So what is the solution? Well…that part is more involved. I will say, there should be a significantly greater number of documented projects at hackathons and workshops where your evangelists are present (as well as social media activity) than the ones where they aren’t there. Hackathons and workshops are not happy hour, they are “help people build stuff” time. If your evangelist does not materially impact the number of people using (and successfully completing) projects with your technology at events they attend, you should “reconsider” that spend.

Great evangelism does not happen behind a table, it looks like this (with apologies to Steven Xing and Jeremy Foster):

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The Hackathon Bubble

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I was recently forwarded an event sponsorship for a collegiate hackathon in Europe which had a base price tag which exceeded $45,000 for what amounted to a logo placement and the honor of sending a few technical evangelists to set up a table. Lets just call this level of sponsorship ask what it is: Unrealistic and probably untenable.

Over the years, hands-on collegiate hackathon evangelism (which was once a scrappy, high-energy, efficient and affordable way to meet new developers and engage them in developer platforms) has turned into something more closely resembling open warfare of competing unicorn bubble-dollars.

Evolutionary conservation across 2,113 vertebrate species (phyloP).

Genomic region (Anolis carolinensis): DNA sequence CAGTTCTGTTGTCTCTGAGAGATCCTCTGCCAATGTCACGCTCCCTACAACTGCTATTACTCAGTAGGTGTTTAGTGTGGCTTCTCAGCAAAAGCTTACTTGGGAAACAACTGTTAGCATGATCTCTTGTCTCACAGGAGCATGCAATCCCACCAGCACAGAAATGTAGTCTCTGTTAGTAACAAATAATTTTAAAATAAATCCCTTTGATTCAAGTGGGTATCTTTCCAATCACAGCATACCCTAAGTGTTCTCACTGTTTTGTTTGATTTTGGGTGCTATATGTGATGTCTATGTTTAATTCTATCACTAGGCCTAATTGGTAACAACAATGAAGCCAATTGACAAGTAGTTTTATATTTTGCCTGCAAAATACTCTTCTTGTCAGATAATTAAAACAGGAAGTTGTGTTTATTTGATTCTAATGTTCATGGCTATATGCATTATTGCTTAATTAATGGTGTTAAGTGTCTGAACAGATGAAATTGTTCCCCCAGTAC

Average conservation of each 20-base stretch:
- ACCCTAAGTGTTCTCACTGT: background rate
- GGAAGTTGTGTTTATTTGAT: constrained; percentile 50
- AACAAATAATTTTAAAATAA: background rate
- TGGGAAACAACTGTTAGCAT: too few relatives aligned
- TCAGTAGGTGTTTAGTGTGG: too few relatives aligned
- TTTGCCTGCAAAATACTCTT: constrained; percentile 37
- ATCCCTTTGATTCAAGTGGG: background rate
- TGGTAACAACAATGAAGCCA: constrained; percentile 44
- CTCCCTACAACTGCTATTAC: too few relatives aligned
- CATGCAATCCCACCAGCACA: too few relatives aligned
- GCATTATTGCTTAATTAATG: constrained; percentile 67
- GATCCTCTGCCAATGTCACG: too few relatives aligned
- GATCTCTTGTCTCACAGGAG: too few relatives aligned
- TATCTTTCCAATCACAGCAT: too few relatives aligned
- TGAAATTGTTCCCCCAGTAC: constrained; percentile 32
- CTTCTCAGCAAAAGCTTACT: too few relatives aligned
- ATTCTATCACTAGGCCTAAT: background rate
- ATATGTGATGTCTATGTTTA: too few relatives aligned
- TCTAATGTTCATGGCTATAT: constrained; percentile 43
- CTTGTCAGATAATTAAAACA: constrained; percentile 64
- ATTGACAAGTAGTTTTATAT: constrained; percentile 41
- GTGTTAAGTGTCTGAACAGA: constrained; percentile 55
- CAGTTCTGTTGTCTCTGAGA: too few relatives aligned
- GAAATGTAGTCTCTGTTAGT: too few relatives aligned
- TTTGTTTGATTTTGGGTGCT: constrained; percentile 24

As a result, we may be at the top (or even already past the top of) of a “hackathon sponsorship and developer evangelism bubble” which has been drastically inflated by these billions of excess funds which have been dumped into developer platform companies in the SF tech sector. The effects of this money has soaked through the industry on every level resulting in some very ill-defined developer marketing dollars being spent on some quite questionable things.

If you are a major company like Apple looking to hire exceptionally talented software engineers, spending $50K+ (or whatever) to sponsor a table at a collegiate hackathon to recruit engineers makes a lot of sense compared to the costs associated with hiring a single engineer in the valley…You really have to snatch that engineer away from your competition and that isn’t cheap. However, if it is your goal to drive developer engagement and platform adoption, that level of spend should look pretty dubious in value.

I remember being amazed at seeing a brand new collegiate event managing to attract more than 20 sponsors in their first attempt at finding backing. In terms a Wall Street financier might use: “The trade is crowded.” With so many platforms crowding events, it has become difficult to tell a unique story cleanly and effectively for a reasonable cost the way it used to. Judging by complaints being made by some student participants (“guys, just let us hack on projects without shoving marketing down our throats!”), the feeling may be mutual.